By Jim Ellis
Oct. 27, 2017 — A pair of eyebrow-raising polls were released mid-week, one for the 2018 North Dakota Senate race and the other for the impending Virginia gubernatorial campaign.
North Dakota SenateThe 1892 polling firm, which has a record of surveying North Dakota statewide races, went into the field for Republican senatorial candidate Tom Campbell, a state senator and agri-businessman from Grafton, ND.
The survey (Oct. 11-12; 500 registered North Dakota voters; 400 additional Republican primary voters) finds Sen. Campbell leading in a hypothetical GOP primary, and in rather astonishing fashion for this early in the election cycle, actually trending ahead of Sen. Heidi Heitkamp (D), 44-41 percent.
Sen. Campbell has a healthy lead among Republicans, topping former US Rep. Rick Berg, 32-24 percent, among others. Ex-Rep. Berg admits to be considering the race, but has not given tangible indications that he is beginning to construct a campaign. The poll did not test current US Rep. Kevin Cramer (R-Bismarck), however, who says he will decide about running sometime next year.
Needless to say, this is the first poll of any kind that finds Sen. Heitkamp trailing. Confirming data is needed to give better statistical foundation for this particular survey.
Also released yesterday is a poll from Hampton University’s Center for Public Policy (Oct. 18-22; 750 registered Virginia voters who self-identify as likely to participate in the upcoming Nov. 7th statewide election) providing the latest numbers for the Virginia governor’s race as we begin the closing period.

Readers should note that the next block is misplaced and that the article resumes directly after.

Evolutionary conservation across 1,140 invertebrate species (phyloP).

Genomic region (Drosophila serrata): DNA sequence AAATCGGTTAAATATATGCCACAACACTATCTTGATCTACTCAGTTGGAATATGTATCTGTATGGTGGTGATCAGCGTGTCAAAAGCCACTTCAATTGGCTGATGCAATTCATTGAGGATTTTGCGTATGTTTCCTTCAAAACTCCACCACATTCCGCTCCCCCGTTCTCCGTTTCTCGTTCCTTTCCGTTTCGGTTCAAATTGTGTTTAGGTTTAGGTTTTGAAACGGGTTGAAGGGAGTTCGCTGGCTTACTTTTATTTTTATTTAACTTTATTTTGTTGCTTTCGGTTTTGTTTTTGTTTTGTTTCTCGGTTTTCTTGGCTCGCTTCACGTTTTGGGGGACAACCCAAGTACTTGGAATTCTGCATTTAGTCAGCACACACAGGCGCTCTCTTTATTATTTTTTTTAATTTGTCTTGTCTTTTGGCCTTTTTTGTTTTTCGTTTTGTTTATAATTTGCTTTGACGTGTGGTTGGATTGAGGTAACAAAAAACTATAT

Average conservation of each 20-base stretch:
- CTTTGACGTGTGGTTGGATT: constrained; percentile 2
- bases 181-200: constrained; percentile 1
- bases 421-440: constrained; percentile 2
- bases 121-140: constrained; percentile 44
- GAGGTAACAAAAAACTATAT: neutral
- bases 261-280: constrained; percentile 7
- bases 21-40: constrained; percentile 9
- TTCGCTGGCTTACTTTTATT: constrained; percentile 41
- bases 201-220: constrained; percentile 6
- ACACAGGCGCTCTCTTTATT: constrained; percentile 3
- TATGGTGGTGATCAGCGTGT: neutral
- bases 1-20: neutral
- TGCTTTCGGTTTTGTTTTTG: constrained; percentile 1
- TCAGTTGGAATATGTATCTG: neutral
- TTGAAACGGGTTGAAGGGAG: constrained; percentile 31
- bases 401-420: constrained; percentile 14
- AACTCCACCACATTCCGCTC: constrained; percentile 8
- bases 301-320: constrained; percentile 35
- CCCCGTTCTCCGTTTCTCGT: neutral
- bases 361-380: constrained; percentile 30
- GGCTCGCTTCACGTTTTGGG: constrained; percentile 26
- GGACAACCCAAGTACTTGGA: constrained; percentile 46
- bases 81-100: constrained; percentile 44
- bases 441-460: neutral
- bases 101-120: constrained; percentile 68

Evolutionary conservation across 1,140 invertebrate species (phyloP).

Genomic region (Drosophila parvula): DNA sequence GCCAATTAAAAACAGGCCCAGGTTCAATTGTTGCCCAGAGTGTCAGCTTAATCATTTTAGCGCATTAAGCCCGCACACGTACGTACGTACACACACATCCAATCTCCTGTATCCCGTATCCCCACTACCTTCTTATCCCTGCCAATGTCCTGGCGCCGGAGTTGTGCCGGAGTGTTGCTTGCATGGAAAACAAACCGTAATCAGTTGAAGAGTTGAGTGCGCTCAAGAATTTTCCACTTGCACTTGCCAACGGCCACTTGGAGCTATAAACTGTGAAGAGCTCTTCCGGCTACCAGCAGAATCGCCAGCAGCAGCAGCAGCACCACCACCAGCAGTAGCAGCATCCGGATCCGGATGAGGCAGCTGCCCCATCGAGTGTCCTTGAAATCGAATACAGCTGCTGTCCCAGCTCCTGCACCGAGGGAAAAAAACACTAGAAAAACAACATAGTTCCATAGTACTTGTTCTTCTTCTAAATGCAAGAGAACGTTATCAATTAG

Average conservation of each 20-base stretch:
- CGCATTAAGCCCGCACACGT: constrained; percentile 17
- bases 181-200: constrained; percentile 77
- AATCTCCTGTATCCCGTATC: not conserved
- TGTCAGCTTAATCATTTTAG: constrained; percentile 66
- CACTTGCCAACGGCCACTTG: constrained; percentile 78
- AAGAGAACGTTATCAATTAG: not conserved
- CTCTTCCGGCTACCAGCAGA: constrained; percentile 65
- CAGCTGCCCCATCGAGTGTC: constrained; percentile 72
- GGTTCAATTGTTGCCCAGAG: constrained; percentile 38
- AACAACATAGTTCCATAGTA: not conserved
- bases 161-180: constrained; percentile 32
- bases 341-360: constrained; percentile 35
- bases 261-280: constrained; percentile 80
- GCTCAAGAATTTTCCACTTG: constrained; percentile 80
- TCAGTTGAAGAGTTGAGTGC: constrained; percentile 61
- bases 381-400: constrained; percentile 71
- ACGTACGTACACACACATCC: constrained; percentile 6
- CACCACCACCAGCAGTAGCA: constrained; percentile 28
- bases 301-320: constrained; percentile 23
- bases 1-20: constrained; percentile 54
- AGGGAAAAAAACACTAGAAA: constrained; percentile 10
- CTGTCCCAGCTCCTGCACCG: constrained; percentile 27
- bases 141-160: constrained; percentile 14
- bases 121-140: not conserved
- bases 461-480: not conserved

The data certainly confirms that Republican Ed Gillespie has developed momentum as the two candidates turn into the home stretch. The size of the GOP nominee’s margin, however, is surprisingly large.
According to Hampton’s CPP results, Gillespie has a 41-33 percent advantage over Democratic Lt. Gov. Ralph Northam. The only other survey giving Gillespie any type of lead came last week from Monmouth University and the margin was only 48-47 percent.
It has been clear that Gillespie’s crime-related ads featuring the MS-13 gang controversy (see above video) were scoring points. Obviously, the Gillespie internals were showing a positive response to the ads, hence the increased intensity of their airing. Surprisingly, Northam has not directly responded, but continues the same ad campaign he has been running for weeks. Now that the Hampton U poll is brandishing numbers never seen before, it is very likely that we will see an immediate strategic change in the Northam campaign’s approach.
The Hampton poll appears methodologically sound, and the regional segmentation is very strong. The 750 sampling pool is adequate for a state the size of Virginia, and respondents coming from 105 different counties and cities give us proper regional sampling. The results also show a significant gender gap, and one that also makes sense: women voting for Northam, 35-30 percent, while men back Gillespie in a ratio of 47:34 percent. For Gillespie, 48 percent of his support comes from white voters, a lower than expected number, while 57 percent of Northam’s coalition is African American. This latter number is in line with what one would normally expect from the Virginia electorate.
The eight-point Gillespie spread is surprising, considering the Virginia voting patterns that have developed since 2006. But, with the information presented, it is difficult to say the Hampton University poll possesses any major flaw.